Every year the Uniting Church marks a Day of Mourning to reflect on the dispossession of Australia’s First Peoples and the ongoing injustices faced by First Nations people in this land.
For the millions of Second Peoples in this country—those whose ancestors arrived on this continent from 1788 onwards—it is a day to lament that we were and remain complicit with the invasion and colonisation of the country, with the massacres of First Peoples that took place in so many locations across the continent, and with the continuing marginalisation and oppression of First Peoples in so many communities.
The observance of a Day of Mourning was endorsed in 2018 by the 15th Assembly of the Uniting Church, arising from a request of the Uniting Aboriginal and Islander Christian Congress (UAICC). At that same Assembly, an affirmation of the sovereignty of the First Peoples was also made.
As an expression of the Uniting Church’s commitment to justice and truth-telling, we keep the Sunday before Australia Day as a Day of Mourning. Today across Australia, people in many Uniting Church Congregations are reflecting on the effects of invasion and colonisation on First Peoples.
In the resources prepared for this day, the President of the Assembly, Rev. Sharon Hollis, and the Interim National Chair Uniting Aboriginal and Islander Christian Congress, the Rev. Mark Kickett, state: “In marking a day of mourning, we hear the call of Jesus to a love one another. We live into our covenant relationship to stand together with, and listen to the wisdom of First Nations people in their struggle for justice. We affirm the sovereignty of First Peoples and honour their culture and their connection to country.”
The President and National Chair continue, “We reaffirm our understanding that First Peoples encountered the Creator God long before colonisation. We confess and seek forgiveness for the dispossession and violence against First Peoples, we lament our part, and we recommit to justice and truth-telling.” This echoes the words now embedded within the Constitution of the church, in a Revised Preamble which was adopted at the Church’s 12th Assembly in 2009 and subsequently endorsed by the Synods and Presbyteries throughout 2010.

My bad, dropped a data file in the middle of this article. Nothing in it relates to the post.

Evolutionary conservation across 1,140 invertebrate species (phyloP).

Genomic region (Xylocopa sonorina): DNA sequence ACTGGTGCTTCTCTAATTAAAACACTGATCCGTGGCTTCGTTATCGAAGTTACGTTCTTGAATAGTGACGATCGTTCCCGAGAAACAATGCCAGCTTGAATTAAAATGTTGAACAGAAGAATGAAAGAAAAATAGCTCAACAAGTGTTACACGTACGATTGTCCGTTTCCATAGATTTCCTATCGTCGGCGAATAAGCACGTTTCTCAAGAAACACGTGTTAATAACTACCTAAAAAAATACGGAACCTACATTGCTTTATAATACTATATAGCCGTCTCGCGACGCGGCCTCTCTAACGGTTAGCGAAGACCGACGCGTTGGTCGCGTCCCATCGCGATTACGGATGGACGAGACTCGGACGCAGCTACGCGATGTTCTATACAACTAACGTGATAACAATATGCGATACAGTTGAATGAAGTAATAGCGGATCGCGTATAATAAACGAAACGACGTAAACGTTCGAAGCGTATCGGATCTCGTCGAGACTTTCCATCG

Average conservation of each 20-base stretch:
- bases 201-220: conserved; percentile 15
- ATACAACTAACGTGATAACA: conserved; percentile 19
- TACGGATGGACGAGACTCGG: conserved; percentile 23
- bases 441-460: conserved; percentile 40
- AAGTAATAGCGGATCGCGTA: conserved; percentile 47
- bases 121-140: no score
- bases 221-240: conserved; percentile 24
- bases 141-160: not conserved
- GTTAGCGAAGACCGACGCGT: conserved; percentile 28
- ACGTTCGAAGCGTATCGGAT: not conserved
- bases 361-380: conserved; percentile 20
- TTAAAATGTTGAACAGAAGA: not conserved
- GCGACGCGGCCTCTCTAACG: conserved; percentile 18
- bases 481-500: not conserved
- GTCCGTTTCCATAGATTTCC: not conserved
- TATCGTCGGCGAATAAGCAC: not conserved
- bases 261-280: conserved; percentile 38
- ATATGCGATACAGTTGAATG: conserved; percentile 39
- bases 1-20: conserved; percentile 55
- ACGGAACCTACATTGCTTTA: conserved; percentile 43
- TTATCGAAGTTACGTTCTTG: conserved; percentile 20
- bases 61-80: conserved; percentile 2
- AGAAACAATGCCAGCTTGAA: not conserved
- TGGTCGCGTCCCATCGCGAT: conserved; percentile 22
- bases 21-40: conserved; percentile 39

The resources prepared for worship on this day include an expanded Acknowledgement which also draws on words in the Revised Preamble: We acknowledge that the First Peoples had already encountered the Creator God before the arrival of the colonisers; the Spirit was already in the land revealing God to the people through law, custom and ceremony. We acknowledge that the same love and grace that was finally and fully revealed in Jesus Christ sustained the First Peoples and gave them particular insights into God’s ways; and so we rejoice in the reconciling purposes of God found in the good news about Jesus Christ.
In a section known as “Truth-Telling and an Invitation”, the Congregation is invited to reflect: “In a nation, now called Australia, where is truth-telling not always told? To know mourning is to truly know injustice—a struggle for justice. We seek guidance from ancient wisdom of past and present, to hold this mourning in our hearts and minds, to honour, to pay respect, to know, to appreciate and to act on injustice. Layers of mourning unfold in the stories not told.”
At the conclusion of the service, again drawing on the Covenant relationship that the Uniting Church has with the United Aboriginal and Islander Christian Congress, the resources offer this word of mission to conclude worship, and to shape the witness and service of those who have shared in these services:
People of God, go from here to live out the covenant into which we, the First and Second Peoples of this land, have entered with one another. Confront and challenge injustice wherever you see it. Act justly yourselves and insist that others do the same. Rejoice in the richness of our diverse cultures and learn from them. Celebrate and demonstrate the unity we share in Jesus our Lord. Commit to worship, witness and serve as one people under God, until God’s promised reconciliation of all creation is complete.
See also https://johntsquires.com/2018/08/10/the-sovereignty-of-the-first-peoples-of-australia/